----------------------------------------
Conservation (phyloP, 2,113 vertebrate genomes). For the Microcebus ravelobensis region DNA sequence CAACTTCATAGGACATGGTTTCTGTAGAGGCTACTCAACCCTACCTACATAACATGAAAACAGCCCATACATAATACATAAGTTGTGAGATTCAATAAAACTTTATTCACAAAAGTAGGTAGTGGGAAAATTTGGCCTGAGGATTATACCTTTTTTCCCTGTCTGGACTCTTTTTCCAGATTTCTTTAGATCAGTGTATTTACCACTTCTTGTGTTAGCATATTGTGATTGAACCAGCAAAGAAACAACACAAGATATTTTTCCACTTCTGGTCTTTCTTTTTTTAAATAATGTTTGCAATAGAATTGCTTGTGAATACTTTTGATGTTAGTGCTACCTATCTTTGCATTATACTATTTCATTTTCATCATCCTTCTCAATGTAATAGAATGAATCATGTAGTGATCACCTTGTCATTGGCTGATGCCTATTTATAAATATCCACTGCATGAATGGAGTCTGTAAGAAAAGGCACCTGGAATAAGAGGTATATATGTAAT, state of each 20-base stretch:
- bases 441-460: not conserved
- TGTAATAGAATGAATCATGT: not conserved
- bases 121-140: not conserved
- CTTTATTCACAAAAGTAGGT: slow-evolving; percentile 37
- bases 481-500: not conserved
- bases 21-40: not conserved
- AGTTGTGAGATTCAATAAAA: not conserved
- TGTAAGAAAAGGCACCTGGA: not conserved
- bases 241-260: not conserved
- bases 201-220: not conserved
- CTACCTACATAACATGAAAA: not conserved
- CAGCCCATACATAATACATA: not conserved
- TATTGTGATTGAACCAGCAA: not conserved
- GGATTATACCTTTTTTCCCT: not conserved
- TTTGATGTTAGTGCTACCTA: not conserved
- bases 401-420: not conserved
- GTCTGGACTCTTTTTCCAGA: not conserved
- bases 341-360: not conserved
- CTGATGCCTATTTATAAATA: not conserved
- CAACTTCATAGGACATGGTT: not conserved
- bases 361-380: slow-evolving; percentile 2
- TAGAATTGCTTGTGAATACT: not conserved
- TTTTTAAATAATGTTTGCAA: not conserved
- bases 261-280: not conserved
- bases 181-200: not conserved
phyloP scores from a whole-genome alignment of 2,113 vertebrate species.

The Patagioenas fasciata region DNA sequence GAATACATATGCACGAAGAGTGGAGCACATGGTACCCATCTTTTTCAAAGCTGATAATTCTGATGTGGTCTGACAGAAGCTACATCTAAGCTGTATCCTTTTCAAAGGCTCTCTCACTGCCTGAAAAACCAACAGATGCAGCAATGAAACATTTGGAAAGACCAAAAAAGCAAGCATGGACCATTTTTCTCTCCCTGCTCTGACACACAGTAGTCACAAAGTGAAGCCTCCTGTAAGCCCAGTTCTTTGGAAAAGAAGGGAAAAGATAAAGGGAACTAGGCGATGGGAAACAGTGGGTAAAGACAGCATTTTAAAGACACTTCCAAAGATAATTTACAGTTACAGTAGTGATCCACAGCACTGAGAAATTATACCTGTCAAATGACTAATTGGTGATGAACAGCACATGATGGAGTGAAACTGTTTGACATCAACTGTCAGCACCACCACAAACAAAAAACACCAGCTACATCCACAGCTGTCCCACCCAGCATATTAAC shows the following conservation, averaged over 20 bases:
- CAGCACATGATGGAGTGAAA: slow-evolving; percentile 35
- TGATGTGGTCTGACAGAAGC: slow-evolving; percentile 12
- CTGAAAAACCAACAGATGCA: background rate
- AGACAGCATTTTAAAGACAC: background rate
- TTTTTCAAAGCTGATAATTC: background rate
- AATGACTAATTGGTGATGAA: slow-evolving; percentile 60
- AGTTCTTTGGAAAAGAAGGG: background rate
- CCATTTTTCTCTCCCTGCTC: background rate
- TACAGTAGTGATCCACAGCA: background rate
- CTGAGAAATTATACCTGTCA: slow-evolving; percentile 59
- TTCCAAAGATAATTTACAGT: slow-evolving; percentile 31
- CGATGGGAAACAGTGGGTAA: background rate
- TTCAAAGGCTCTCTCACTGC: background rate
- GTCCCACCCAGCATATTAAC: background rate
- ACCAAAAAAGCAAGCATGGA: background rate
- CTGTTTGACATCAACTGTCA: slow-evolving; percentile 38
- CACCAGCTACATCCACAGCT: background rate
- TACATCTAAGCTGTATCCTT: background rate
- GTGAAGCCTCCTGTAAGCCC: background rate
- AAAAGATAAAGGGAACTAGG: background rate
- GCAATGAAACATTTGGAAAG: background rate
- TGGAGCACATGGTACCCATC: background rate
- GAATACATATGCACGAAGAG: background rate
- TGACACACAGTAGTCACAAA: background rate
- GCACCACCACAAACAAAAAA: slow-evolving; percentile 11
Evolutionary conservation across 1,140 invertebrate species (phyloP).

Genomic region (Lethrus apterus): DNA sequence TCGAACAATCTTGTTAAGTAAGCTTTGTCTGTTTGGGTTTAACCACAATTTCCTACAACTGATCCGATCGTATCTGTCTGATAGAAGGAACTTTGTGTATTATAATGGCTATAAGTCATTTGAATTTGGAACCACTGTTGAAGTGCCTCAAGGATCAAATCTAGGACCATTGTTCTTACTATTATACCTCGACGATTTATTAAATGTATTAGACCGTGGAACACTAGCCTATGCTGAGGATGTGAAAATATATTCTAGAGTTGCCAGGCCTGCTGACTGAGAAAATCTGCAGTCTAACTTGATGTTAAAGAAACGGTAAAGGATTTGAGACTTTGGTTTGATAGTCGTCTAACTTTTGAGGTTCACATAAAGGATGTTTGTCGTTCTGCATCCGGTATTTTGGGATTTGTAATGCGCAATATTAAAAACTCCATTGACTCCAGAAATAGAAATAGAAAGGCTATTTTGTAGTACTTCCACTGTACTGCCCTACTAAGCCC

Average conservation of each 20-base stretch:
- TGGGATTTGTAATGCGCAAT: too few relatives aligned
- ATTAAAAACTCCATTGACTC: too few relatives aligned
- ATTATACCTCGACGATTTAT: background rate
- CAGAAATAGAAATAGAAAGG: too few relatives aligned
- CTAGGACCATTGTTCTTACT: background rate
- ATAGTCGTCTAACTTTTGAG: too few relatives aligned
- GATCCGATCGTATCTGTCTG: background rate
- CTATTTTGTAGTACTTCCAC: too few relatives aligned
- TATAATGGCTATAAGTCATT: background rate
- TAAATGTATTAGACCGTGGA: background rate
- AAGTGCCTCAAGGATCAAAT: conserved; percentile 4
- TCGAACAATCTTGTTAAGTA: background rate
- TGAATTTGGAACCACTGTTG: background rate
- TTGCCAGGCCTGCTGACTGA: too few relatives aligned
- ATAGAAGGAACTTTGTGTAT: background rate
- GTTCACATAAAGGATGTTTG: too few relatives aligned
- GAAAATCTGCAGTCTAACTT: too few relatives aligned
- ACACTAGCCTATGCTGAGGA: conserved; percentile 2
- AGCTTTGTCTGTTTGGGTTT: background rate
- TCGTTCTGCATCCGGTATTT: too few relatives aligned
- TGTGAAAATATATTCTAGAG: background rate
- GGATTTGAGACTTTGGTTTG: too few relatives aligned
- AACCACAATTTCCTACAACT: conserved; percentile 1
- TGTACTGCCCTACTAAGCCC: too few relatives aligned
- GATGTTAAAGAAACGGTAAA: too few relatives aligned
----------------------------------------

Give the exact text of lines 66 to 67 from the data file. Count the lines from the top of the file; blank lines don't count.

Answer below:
- TAAATGTATTAGACCGTGGA: background rate
- AAGTGCCTCAAGGATCAAAT: conserved; percentile 4